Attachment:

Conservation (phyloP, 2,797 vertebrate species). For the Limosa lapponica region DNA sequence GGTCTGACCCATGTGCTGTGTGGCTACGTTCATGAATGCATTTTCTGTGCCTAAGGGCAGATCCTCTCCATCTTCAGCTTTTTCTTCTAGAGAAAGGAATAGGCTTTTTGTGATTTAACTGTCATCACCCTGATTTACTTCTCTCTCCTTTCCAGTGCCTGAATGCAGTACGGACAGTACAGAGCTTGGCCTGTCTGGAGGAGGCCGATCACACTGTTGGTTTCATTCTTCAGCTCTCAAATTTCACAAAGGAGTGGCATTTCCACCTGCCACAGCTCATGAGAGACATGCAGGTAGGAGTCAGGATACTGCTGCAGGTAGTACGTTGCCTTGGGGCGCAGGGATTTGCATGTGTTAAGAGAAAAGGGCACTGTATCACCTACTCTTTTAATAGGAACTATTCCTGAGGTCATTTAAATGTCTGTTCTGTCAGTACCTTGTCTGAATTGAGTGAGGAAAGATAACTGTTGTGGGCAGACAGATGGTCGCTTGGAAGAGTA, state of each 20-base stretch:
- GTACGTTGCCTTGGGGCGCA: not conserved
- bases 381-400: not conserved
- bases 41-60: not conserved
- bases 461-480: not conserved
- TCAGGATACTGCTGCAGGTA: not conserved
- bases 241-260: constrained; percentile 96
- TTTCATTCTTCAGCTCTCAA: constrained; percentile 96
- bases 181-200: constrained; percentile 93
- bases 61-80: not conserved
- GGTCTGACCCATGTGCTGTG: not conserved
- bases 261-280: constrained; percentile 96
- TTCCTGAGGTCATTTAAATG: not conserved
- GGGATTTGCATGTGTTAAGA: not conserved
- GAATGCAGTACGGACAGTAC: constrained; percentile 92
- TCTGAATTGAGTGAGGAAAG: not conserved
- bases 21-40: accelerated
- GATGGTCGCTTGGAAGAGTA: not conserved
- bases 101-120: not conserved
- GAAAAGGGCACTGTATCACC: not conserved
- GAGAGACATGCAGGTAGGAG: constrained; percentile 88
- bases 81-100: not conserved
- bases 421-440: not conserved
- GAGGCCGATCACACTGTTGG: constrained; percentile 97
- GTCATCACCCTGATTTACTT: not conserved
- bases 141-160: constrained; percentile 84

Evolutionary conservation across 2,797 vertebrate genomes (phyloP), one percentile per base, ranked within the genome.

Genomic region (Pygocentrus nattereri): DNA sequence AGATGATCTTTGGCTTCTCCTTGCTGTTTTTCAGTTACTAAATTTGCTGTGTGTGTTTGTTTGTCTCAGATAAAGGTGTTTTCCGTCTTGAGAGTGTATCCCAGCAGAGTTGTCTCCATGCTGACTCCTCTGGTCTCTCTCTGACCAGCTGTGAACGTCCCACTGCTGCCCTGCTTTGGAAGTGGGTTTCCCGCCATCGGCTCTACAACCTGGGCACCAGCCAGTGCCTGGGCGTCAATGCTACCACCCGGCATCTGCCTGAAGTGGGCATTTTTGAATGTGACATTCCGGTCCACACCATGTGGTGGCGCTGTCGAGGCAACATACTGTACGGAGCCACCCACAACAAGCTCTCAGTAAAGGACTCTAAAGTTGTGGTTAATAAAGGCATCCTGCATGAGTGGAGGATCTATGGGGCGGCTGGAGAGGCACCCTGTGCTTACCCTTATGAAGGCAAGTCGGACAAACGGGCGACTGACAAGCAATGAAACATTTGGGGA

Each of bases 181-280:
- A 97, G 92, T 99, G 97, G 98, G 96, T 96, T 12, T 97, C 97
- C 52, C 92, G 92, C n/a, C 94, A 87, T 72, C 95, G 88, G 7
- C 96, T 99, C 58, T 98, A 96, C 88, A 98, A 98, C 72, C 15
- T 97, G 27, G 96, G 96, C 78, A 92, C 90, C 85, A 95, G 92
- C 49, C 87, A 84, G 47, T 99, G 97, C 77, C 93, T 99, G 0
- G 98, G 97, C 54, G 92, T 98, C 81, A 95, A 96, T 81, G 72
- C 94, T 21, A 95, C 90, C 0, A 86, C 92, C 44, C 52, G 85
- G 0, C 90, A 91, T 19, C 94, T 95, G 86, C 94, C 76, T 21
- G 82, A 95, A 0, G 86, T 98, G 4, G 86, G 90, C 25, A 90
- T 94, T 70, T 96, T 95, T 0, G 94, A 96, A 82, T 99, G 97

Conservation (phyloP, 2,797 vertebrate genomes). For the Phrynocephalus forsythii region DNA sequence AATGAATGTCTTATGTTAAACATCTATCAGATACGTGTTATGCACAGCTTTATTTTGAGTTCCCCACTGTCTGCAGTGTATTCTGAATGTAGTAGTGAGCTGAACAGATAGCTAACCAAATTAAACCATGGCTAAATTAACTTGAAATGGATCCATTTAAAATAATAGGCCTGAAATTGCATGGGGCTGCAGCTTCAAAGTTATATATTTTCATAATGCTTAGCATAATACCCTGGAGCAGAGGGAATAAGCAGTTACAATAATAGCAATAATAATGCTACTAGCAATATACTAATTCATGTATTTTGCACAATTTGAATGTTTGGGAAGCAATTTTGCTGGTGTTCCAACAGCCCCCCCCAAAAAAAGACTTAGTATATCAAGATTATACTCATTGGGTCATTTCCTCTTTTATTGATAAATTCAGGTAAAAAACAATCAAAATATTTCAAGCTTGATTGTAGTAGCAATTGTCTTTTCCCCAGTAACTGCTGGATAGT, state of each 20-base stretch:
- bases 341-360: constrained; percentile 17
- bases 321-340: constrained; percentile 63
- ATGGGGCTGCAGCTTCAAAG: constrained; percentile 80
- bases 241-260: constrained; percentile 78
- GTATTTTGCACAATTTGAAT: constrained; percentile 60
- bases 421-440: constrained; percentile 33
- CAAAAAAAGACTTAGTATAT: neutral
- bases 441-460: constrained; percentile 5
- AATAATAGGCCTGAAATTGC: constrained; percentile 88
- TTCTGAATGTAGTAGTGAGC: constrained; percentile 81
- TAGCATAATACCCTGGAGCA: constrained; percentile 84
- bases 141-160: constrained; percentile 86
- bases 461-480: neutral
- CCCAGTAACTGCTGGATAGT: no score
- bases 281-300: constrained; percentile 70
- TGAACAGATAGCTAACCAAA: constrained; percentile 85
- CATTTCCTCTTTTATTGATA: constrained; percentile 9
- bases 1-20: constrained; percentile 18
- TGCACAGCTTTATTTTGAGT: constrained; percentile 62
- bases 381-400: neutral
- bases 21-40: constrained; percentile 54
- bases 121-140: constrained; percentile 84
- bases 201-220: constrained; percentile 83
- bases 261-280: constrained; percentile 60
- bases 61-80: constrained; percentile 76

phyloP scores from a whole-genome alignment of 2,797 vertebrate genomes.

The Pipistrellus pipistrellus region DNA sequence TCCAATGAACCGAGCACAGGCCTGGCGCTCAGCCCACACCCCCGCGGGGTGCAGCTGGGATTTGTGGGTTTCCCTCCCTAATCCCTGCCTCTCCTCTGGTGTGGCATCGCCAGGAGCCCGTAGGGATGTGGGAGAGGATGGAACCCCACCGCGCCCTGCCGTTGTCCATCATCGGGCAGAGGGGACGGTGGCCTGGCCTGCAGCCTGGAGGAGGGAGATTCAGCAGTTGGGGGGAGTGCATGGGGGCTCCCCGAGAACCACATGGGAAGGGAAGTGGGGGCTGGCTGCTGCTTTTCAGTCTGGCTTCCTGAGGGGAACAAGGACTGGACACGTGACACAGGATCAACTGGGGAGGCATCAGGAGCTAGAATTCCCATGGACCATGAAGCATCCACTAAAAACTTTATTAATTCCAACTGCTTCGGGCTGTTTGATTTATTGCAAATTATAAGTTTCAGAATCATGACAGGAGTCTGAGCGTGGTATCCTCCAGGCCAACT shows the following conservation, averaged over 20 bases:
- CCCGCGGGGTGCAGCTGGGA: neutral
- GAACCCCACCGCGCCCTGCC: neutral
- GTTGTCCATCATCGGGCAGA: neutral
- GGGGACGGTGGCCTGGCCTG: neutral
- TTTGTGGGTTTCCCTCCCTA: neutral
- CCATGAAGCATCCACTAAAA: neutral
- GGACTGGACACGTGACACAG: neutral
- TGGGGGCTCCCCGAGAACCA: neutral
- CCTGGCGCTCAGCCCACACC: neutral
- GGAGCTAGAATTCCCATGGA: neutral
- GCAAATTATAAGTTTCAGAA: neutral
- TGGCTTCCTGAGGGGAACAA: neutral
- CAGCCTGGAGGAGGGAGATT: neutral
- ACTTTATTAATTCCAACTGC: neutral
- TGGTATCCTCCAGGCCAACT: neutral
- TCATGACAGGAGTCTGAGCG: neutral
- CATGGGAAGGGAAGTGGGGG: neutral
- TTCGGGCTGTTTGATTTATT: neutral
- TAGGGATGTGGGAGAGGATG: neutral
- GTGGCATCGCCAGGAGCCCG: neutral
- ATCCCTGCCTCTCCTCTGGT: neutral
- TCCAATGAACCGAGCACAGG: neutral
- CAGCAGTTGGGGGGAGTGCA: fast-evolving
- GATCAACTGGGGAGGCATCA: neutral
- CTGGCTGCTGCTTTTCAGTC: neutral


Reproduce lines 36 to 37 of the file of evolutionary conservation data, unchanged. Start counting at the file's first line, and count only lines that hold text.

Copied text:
- C 94, T 21, A 95, C 90, C 0, A 86, C 92, C 44, C 52, G 85
- G 0, C 90, A 91, T 19, C 94, T 95, G 86, C 94, C 76, T 21